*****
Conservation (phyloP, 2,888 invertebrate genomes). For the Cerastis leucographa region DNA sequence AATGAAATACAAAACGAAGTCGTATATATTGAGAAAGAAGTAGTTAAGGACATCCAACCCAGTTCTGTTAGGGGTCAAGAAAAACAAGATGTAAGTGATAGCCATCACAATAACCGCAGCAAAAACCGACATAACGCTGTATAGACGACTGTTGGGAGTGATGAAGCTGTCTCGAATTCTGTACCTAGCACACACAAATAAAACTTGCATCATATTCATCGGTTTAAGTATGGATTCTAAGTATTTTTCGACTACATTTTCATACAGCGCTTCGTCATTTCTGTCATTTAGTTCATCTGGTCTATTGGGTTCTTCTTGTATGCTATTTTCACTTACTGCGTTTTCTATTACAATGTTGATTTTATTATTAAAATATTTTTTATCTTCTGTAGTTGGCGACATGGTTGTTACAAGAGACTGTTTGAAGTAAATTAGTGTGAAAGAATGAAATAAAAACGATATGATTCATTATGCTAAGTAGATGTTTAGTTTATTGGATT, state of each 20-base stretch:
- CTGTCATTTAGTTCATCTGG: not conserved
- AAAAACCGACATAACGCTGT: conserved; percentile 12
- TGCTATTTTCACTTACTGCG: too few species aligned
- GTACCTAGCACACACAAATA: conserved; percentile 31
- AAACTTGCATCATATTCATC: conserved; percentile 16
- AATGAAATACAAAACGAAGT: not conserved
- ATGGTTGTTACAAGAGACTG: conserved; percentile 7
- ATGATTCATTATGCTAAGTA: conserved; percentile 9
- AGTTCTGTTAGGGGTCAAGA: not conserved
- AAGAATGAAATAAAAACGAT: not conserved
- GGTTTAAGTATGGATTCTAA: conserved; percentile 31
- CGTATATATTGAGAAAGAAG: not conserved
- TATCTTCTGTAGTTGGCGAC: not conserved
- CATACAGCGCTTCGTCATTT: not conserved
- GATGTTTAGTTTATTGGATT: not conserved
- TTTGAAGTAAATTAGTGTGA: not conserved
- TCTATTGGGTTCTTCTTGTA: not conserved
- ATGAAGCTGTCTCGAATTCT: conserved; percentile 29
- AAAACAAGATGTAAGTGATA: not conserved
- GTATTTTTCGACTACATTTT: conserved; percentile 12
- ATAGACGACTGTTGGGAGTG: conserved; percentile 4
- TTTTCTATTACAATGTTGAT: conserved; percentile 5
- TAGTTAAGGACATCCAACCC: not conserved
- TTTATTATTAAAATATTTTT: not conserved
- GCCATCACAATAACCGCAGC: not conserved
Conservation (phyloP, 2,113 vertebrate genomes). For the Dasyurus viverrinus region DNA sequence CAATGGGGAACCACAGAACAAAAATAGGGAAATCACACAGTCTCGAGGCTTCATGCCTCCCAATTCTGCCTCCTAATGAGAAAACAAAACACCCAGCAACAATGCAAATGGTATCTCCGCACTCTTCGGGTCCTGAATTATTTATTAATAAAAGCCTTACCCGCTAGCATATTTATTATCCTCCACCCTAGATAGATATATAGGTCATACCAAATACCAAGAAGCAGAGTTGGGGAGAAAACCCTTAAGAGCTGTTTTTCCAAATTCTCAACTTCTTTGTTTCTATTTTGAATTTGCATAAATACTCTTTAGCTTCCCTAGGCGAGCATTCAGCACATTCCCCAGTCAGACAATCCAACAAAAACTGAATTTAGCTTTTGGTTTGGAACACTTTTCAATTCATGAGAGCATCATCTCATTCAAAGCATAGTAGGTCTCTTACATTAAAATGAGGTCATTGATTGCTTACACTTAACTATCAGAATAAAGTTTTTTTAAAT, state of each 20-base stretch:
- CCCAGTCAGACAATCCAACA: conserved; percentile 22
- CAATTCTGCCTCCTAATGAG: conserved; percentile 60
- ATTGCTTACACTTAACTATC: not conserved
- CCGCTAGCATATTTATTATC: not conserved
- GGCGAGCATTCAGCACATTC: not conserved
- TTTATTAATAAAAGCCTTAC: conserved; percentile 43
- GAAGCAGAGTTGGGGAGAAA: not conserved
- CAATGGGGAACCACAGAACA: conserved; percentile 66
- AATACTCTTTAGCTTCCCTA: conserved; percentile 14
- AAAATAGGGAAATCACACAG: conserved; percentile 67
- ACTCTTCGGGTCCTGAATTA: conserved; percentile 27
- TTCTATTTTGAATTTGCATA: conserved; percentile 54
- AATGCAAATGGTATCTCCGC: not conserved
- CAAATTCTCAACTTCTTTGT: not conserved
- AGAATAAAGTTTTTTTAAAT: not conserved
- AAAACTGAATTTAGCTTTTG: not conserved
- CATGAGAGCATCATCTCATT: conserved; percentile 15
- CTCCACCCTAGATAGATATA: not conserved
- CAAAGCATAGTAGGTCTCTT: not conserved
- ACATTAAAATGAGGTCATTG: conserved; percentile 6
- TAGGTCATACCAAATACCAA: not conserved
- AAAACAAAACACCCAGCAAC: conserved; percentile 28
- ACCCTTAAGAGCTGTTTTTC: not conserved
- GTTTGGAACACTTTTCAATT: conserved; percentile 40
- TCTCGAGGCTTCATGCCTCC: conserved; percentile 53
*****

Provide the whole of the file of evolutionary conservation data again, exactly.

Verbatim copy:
Conservation (phyloP, 2,888 invertebrate genomes). For the Cerastis leucographa region DNA sequence AATGAAATACAAAACGAAGTCGTATATATTGAGAAAGAAGTAGTTAAGGACATCCAACCCAGTTCTGTTAGGGGTCAAGAAAAACAAGATGTAAGTGATAGCCATCACAATAACCGCAGCAAAAACCGACATAACGCTGTATAGACGACTGTTGGGAGTGATGAAGCTGTCTCGAATTCTGTACCTAGCACACACAAATAAAACTTGCATCATATTCATCGGTTTAAGTATGGATTCTAAGTATTTTTCGACTACATTTTCATACAGCGCTTCGTCATTTCTGTCATTTAGTTCATCTGGTCTATTGGGTTCTTCTTGTATGCTATTTTCACTTACTGCGTTTTCTATTACAATGTTGATTTTATTATTAAAATATTTTTTATCTTCTGTAGTTGGCGACATGGTTGTTACAAGAGACTGTTTGAAGTAAATTAGTGTGAAAGAATGAAATAAAAACGATATGATTCATTATGCTAAGTAGATGTTTAGTTTATTGGATT, state of each 20-base stretch:
- CTGTCATTTAGTTCATCTGG: not conserved
- AAAAACCGACATAACGCTGT: conserved; percentile 12
- TGCTATTTTCACTTACTGCG: too few species aligned
- GTACCTAGCACACACAAATA: conserved; percentile 31
- AAACTTGCATCATATTCATC: conserved; percentile 16
- AATGAAATACAAAACGAAGT: not conserved
- ATGGTTGTTACAAGAGACTG: conserved; percentile 7
- ATGATTCATTATGCTAAGTA: conserved; percentile 9
- AGTTCTGTTAGGGGTCAAGA: not conserved
- AAGAATGAAATAAAAACGAT: not conserved
- GGTTTAAGTATGGATTCTAA: conserved; percentile 31
- CGTATATATTGAGAAAGAAG: not conserved
- TATCTTCTGTAGTTGGCGAC: not conserved
- CATACAGCGCTTCGTCATTT: not conserved
- GATGTTTAGTTTATTGGATT: not conserved
- TTTGAAGTAAATTAGTGTGA: not conserved
- TCTATTGGGTTCTTCTTGTA: not conserved
- ATGAAGCTGTCTCGAATTCT: conserved; percentile 29
- AAAACAAGATGTAAGTGATA: not conserved
- GTATTTTTCGACTACATTTT: conserved; percentile 12
- ATAGACGACTGTTGGGAGTG: conserved; percentile 4
- TTTTCTATTACAATGTTGAT: conserved; percentile 5
- TAGTTAAGGACATCCAACCC: not conserved
- TTTATTATTAAAATATTTTT: not conserved
- GCCATCACAATAACCGCAGC: not conserved
Conservation (phyloP, 2,113 vertebrate genomes). For the Dasyurus viverrinus region DNA sequence CAATGGGGAACCACAGAACAAAAATAGGGAAATCACACAGTCTCGAGGCTTCATGCCTCCCAATTCTGCCTCCTAATGAGAAAACAAAACACCCAGCAACAATGCAAATGGTATCTCCGCACTCTTCGGGTCCTGAATTATTTATTAATAAAAGCCTTACCCGCTAGCATATTTATTATCCTCCACCCTAGATAGATATATAGGTCATACCAAATACCAAGAAGCAGAGTTGGGGAGAAAACCCTTAAGAGCTGTTTTTCCAAATTCTCAACTTCTTTGTTTCTATTTTGAATTTGCATAAATACTCTTTAGCTTCCCTAGGCGAGCATTCAGCACATTCCCCAGTCAGACAATCCAACAAAAACTGAATTTAGCTTTTGGTTTGGAACACTTTTCAATTCATGAGAGCATCATCTCATTCAAAGCATAGTAGGTCTCTTACATTAAAATGAGGTCATTGATTGCTTACACTTAACTATCAGAATAAAGTTTTTTTAAAT, state of each 20-base stretch:
- CCCAGTCAGACAATCCAACA: conserved; percentile 22
- CAATTCTGCCTCCTAATGAG: conserved; percentile 60
- ATTGCTTACACTTAACTATC: not conserved
- CCGCTAGCATATTTATTATC: not conserved
- GGCGAGCATTCAGCACATTC: not conserved
- TTTATTAATAAAAGCCTTAC: conserved; percentile 43
- GAAGCAGAGTTGGGGAGAAA: not conserved
- CAATGGGGAACCACAGAACA: conserved; percentile 66
- AATACTCTTTAGCTTCCCTA: conserved; percentile 14
- AAAATAGGGAAATCACACAG: conserved; percentile 67
- ACTCTTCGGGTCCTGAATTA: conserved; percentile 27
- TTCTATTTTGAATTTGCATA: conserved; percentile 54
- AATGCAAATGGTATCTCCGC: not conserved
- CAAATTCTCAACTTCTTTGT: not conserved
- AGAATAAAGTTTTTTTAAAT: not conserved
- AAAACTGAATTTAGCTTTTG: not conserved
- CATGAGAGCATCATCTCATT: conserved; percentile 15
- CTCCACCCTAGATAGATATA: not conserved
- CAAAGCATAGTAGGTCTCTT: not conserved
- ACATTAAAATGAGGTCATTG: conserved; percentile 6
- TAGGTCATACCAAATACCAA: not conserved
- AAAACAAAACACCCAGCAAC: conserved; percentile 28
- ACCCTTAAGAGCTGTTTTTC: not conserved
- GTTTGGAACACTTTTCAATT: conserved; percentile 40
- TCTCGAGGCTTCATGCCTCC: conserved; percentile 53